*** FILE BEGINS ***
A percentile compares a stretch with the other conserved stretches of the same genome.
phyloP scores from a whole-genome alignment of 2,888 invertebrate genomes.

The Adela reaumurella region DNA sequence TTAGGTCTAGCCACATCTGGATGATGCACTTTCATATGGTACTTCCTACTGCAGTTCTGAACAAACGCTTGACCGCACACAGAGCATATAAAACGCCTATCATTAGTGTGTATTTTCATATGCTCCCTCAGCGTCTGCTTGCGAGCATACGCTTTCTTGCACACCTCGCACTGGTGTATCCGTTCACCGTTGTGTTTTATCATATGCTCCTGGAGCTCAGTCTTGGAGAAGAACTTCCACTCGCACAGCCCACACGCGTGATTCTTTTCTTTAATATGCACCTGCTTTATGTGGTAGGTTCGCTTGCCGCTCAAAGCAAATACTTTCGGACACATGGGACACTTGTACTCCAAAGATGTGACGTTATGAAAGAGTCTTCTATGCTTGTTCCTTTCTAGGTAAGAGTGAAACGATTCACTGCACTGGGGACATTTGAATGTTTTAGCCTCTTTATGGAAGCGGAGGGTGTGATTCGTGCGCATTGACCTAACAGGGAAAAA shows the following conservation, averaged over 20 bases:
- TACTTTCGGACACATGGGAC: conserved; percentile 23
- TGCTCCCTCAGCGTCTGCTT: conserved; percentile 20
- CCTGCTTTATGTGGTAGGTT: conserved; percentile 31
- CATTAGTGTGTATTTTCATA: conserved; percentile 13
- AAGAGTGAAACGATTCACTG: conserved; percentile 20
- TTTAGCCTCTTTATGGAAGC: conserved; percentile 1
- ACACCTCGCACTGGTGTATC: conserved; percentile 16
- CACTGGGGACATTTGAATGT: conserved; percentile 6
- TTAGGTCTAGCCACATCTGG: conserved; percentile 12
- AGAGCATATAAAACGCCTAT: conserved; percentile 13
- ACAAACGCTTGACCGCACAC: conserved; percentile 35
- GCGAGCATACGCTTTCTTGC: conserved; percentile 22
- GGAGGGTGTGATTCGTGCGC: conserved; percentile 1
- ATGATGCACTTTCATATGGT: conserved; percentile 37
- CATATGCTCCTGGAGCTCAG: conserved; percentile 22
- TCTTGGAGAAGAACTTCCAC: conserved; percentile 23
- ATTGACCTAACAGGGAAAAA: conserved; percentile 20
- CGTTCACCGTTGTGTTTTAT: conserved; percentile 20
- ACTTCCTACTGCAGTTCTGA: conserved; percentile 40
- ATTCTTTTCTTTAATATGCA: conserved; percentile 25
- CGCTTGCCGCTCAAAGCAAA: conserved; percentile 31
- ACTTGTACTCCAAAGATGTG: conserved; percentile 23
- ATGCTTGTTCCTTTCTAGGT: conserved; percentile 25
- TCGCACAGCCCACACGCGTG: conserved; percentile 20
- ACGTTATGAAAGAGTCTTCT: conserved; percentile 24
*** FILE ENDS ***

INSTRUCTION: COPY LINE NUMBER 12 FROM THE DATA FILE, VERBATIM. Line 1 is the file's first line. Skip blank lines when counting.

- TTAGGTCTAGCCACATCTGG: conserved; percentile 12